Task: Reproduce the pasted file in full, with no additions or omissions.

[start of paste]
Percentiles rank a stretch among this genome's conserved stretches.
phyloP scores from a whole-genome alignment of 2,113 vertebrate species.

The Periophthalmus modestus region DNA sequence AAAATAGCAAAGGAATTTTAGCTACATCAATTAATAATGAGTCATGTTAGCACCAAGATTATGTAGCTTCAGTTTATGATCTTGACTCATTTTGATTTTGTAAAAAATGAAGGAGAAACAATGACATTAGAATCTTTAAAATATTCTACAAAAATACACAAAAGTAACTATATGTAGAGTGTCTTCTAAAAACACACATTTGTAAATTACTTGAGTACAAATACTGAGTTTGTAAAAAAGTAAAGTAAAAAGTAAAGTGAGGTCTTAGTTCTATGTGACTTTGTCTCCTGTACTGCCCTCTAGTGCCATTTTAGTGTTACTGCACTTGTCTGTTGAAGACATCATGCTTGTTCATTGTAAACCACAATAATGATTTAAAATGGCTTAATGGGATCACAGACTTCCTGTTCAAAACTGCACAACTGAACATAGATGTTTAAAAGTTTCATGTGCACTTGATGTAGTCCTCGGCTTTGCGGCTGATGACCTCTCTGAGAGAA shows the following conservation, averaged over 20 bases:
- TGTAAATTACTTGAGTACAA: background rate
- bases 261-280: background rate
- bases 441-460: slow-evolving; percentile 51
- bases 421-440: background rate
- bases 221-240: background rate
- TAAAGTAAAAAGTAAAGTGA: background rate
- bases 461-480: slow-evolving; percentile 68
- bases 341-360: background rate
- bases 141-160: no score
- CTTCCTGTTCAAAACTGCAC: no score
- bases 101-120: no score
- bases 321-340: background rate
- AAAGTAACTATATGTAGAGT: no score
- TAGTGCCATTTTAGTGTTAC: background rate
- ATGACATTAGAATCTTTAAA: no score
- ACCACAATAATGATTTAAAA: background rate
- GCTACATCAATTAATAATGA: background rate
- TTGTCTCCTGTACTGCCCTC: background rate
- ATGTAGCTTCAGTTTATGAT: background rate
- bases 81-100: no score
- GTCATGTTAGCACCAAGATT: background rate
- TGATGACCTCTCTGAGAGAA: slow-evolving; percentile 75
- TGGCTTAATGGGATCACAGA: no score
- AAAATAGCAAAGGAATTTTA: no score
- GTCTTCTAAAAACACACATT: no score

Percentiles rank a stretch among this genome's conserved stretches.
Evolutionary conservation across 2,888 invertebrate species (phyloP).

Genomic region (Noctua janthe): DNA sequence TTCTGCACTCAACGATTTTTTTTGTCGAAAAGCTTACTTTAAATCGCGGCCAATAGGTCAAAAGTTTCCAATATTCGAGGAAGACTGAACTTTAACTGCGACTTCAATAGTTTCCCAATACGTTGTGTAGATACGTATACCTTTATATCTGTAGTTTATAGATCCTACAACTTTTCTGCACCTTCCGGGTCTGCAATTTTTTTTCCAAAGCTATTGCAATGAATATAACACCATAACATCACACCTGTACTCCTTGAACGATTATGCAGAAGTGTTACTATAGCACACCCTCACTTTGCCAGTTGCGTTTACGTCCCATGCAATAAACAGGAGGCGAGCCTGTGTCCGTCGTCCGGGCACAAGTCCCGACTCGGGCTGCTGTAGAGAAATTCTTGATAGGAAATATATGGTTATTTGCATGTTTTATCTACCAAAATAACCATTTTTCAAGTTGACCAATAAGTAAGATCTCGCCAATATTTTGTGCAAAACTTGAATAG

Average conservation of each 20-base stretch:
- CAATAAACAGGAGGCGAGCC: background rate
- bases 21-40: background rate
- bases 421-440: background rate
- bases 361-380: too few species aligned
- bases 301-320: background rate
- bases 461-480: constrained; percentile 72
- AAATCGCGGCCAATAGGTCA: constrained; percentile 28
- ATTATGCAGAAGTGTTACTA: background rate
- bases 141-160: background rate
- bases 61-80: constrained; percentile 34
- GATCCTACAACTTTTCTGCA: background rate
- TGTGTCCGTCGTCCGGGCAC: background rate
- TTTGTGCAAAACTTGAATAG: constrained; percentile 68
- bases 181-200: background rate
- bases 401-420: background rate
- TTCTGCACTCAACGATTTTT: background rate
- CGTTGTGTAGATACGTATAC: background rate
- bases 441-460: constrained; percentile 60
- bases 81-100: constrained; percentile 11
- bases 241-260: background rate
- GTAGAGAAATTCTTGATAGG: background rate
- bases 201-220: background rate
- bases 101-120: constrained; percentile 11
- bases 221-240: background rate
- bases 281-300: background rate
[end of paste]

Percentiles rank a stretch among this genome's conserved stretches.
phyloP scores from a whole-genome alignment of 2,113 vertebrate species.

The Periophthalmus modestus region DNA sequence AAAATAGCAAAGGAATTTTAGCTACATCAATTAATAATGAGTCATGTTAGCACCAAGATTATGTAGCTTCAGTTTATGATCTTGACTCATTTTGATTTTGTAAAAAATGAAGGAGAAACAATGACATTAGAATCTTTAAAATATTCTACAAAAATACACAAAAGTAACTATATGTAGAGTGTCTTCTAAAAACACACATTTGTAAATTACTTGAGTACAAATACTGAGTTTGTAAAAAAGTAAAGTAAAAAGTAAAGTGAGGTCTTAGTTCTATGTGACTTTGTCTCCTGTACTGCCCTCTAGTGCCATTTTAGTGTTACTGCACTTGTCTGTTGAAGACATCATGCTTGTTCATTGTAAACCACAATAATGATTTAAAATGGCTTAATGGGATCACAGACTTCCTGTTCAAAACTGCACAACTGAACATAGATGTTTAAAAGTTTCATGTGCACTTGATGTAGTCCTCGGCTTTGCGGCTGATGACCTCTCTGAGAGAA shows the following conservation, averaged over 20 bases:
- TGTAAATTACTTGAGTACAA: background rate
- bases 261-280: background rate
- bases 441-460: slow-evolving; percentile 51
- bases 421-440: background rate
- bases 221-240: background rate
- TAAAGTAAAAAGTAAAGTGA: background rate
- bases 461-480: slow-evolving; percentile 68
- bases 341-360: background rate
- bases 141-160: no score
- CTTCCTGTTCAAAACTGCAC: no score
- bases 101-120: no score
- bases 321-340: background rate
- AAAGTAACTATATGTAGAGT: no score
- TAGTGCCATTTTAGTGTTAC: background rate
- ATGACATTAGAATCTTTAAA: no score
- ACCACAATAATGATTTAAAA: background rate
- GCTACATCAATTAATAATGA: background rate
- TTGTCTCCTGTACTGCCCTC: background rate
- ATGTAGCTTCAGTTTATGAT: background rate
- bases 81-100: no score
- GTCATGTTAGCACCAAGATT: background rate
- TGATGACCTCTCTGAGAGAA: slow-evolving; percentile 75
- TGGCTTAATGGGATCACAGA: no score
- AAAATAGCAAAGGAATTTTA: no score
- GTCTTCTAAAAACACACATT: no score

Percentiles rank a stretch among this genome's conserved stretches.
Evolutionary conservation across 2,888 invertebrate species (phyloP).

Genomic region (Noctua janthe): DNA sequence TTCTGCACTCAACGATTTTTTTTGTCGAAAAGCTTACTTTAAATCGCGGCCAATAGGTCAAAAGTTTCCAATATTCGAGGAAGACTGAACTTTAACTGCGACTTCAATAGTTTCCCAATACGTTGTGTAGATACGTATACCTTTATATCTGTAGTTTATAGATCCTACAACTTTTCTGCACCTTCCGGGTCTGCAATTTTTTTTCCAAAGCTATTGCAATGAATATAACACCATAACATCACACCTGTACTCCTTGAACGATTATGCAGAAGTGTTACTATAGCACACCCTCACTTTGCCAGTTGCGTTTACGTCCCATGCAATAAACAGGAGGCGAGCCTGTGTCCGTCGTCCGGGCACAAGTCCCGACTCGGGCTGCTGTAGAGAAATTCTTGATAGGAAATATATGGTTATTTGCATGTTTTATCTACCAAAATAACCATTTTTCAAGTTGACCAATAAGTAAGATCTCGCCAATATTTTGTGCAAAACTTGAATAG

Average conservation of each 20-base stretch:
- CAATAAACAGGAGGCGAGCC: background rate
- bases 21-40: background rate
- bases 421-440: background rate
- bases 361-380: too few species aligned
- bases 301-320: background rate
- bases 461-480: constrained; percentile 72
- AAATCGCGGCCAATAGGTCA: constrained; percentile 28
- ATTATGCAGAAGTGTTACTA: background rate
- bases 141-160: background rate
- bases 61-80: constrained; percentile 34
- GATCCTACAACTTTTCTGCA: background rate
- TGTGTCCGTCGTCCGGGCAC: background rate
- TTTGTGCAAAACTTGAATAG: constrained; percentile 68
- bases 181-200: background rate
- bases 401-420: background rate
- TTCTGCACTCAACGATTTTT: background rate
- CGTTGTGTAGATACGTATAC: background rate
- bases 441-460: constrained; percentile 60
- bases 81-100: constrained; percentile 11
- bases 241-260: background rate
- GTAGAGAAATTCTTGATAGG: background rate
- bases 201-220: background rate
- bases 101-120: constrained; percentile 11
- bases 221-240: background rate
- bases 281-300: background rate